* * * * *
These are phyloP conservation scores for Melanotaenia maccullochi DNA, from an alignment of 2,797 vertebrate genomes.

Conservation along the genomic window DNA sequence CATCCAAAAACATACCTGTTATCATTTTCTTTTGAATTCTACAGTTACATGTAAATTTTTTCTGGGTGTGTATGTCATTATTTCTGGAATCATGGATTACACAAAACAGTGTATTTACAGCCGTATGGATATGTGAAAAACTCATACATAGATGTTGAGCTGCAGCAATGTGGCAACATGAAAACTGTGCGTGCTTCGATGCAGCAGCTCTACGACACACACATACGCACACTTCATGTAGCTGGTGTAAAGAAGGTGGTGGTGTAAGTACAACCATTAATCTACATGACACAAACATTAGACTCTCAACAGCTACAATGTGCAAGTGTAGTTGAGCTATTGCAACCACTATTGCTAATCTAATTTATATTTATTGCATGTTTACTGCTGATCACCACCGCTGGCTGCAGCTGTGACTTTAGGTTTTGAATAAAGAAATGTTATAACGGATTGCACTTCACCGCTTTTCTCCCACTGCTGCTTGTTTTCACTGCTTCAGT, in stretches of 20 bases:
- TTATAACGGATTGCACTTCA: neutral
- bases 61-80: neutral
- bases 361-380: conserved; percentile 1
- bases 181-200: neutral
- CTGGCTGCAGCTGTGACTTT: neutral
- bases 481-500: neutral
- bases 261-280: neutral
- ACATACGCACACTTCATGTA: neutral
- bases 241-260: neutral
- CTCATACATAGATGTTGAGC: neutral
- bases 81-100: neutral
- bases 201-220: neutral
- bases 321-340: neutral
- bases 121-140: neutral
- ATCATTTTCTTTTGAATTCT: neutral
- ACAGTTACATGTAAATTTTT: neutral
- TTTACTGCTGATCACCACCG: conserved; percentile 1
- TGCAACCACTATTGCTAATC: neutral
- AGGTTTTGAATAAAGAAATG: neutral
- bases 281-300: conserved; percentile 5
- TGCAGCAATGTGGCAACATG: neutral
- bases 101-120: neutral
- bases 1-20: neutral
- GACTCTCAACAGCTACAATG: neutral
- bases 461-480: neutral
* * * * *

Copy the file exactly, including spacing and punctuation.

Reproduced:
These are phyloP conservation scores for Melanotaenia maccullochi DNA, from an alignment of 2,797 vertebrate genomes.

Conservation along the genomic window DNA sequence CATCCAAAAACATACCTGTTATCATTTTCTTTTGAATTCTACAGTTACATGTAAATTTTTTCTGGGTGTGTATGTCATTATTTCTGGAATCATGGATTACACAAAACAGTGTATTTACAGCCGTATGGATATGTGAAAAACTCATACATAGATGTTGAGCTGCAGCAATGTGGCAACATGAAAACTGTGCGTGCTTCGATGCAGCAGCTCTACGACACACACATACGCACACTTCATGTAGCTGGTGTAAAGAAGGTGGTGGTGTAAGTACAACCATTAATCTACATGACACAAACATTAGACTCTCAACAGCTACAATGTGCAAGTGTAGTTGAGCTATTGCAACCACTATTGCTAATCTAATTTATATTTATTGCATGTTTACTGCTGATCACCACCGCTGGCTGCAGCTGTGACTTTAGGTTTTGAATAAAGAAATGTTATAACGGATTGCACTTCACCGCTTTTCTCCCACTGCTGCTTGTTTTCACTGCTTCAGT, in stretches of 20 bases:
- TTATAACGGATTGCACTTCA: neutral
- bases 61-80: neutral
- bases 361-380: conserved; percentile 1
- bases 181-200: neutral
- CTGGCTGCAGCTGTGACTTT: neutral
- bases 481-500: neutral
- bases 261-280: neutral
- ACATACGCACACTTCATGTA: neutral
- bases 241-260: neutral
- CTCATACATAGATGTTGAGC: neutral
- bases 81-100: neutral
- bases 201-220: neutral
- bases 321-340: neutral
- bases 121-140: neutral
- ATCATTTTCTTTTGAATTCT: neutral
- ACAGTTACATGTAAATTTTT: neutral
- TTTACTGCTGATCACCACCG: conserved; percentile 1
- TGCAACCACTATTGCTAATC: neutral
- AGGTTTTGAATAAAGAAATG: neutral
- bases 281-300: conserved; percentile 5
- TGCAGCAATGTGGCAACATG: neutral
- bases 101-120: neutral
- bases 1-20: neutral
- GACTCTCAACAGCTACAATG: neutral
- bases 461-480: neutral